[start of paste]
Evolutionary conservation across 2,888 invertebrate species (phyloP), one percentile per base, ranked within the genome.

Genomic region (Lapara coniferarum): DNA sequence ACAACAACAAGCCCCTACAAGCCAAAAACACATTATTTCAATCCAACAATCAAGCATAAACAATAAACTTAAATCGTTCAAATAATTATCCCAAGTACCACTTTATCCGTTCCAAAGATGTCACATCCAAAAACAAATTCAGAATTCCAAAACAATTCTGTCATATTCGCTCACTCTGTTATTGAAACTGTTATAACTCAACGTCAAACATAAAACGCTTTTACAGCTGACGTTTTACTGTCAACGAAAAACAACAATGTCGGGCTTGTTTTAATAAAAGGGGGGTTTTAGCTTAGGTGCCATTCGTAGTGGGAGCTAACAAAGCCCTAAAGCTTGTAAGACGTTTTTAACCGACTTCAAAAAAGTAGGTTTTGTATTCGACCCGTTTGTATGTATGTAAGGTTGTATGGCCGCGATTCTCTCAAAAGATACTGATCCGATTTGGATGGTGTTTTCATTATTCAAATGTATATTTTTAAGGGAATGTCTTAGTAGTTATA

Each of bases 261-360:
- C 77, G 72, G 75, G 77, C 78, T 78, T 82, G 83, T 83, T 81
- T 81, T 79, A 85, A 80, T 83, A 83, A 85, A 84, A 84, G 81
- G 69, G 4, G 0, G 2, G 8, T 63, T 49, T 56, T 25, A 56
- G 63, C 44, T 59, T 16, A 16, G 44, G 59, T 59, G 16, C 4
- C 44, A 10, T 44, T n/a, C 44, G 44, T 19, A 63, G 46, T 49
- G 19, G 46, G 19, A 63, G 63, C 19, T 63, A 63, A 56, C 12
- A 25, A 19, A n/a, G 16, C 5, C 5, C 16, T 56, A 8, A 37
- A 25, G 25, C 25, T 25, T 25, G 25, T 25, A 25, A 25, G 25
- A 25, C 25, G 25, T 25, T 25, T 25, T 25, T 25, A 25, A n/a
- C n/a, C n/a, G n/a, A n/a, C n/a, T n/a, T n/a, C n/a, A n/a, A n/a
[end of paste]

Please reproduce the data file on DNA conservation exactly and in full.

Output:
Evolutionary conservation across 2,888 invertebrate species (phyloP), one percentile per base, ranked within the genome.

Genomic region (Lapara coniferarum): DNA sequence ACAACAACAAGCCCCTACAAGCCAAAAACACATTATTTCAATCCAACAATCAAGCATAAACAATAAACTTAAATCGTTCAAATAATTATCCCAAGTACCACTTTATCCGTTCCAAAGATGTCACATCCAAAAACAAATTCAGAATTCCAAAACAATTCTGTCATATTCGCTCACTCTGTTATTGAAACTGTTATAACTCAACGTCAAACATAAAACGCTTTTACAGCTGACGTTTTACTGTCAACGAAAAACAACAATGTCGGGCTTGTTTTAATAAAAGGGGGGTTTTAGCTTAGGTGCCATTCGTAGTGGGAGCTAACAAAGCCCTAAAGCTTGTAAGACGTTTTTAACCGACTTCAAAAAAGTAGGTTTTGTATTCGACCCGTTTGTATGTATGTAAGGTTGTATGGCCGCGATTCTCTCAAAAGATACTGATCCGATTTGGATGGTGTTTTCATTATTCAAATGTATATTTTTAAGGGAATGTCTTAGTAGTTATA

Each of bases 261-360:
- C 77, G 72, G 75, G 77, C 78, T 78, T 82, G 83, T 83, T 81
- T 81, T 79, A 85, A 80, T 83, A 83, A 85, A 84, A 84, G 81
- G 69, G 4, G 0, G 2, G 8, T 63, T 49, T 56, T 25, A 56
- G 63, C 44, T 59, T 16, A 16, G 44, G 59, T 59, G 16, C 4
- C 44, A 10, T 44, T n/a, C 44, G 44, T 19, A 63, G 46, T 49
- G 19, G 46, G 19, A 63, G 63, C 19, T 63, A 63, A 56, C 12
- A 25, A 19, A n/a, G 16, C 5, C 5, C 16, T 56, A 8, A 37
- A 25, G 25, C 25, T 25, T 25, G 25, T 25, A 25, A 25, G 25
- A 25, C 25, G 25, T 25, T 25, T 25, T 25, T 25, A 25, A n/a
- C n/a, C n/a, G n/a, A n/a, C n/a, T n/a, T n/a, C n/a, A n/a, A n/a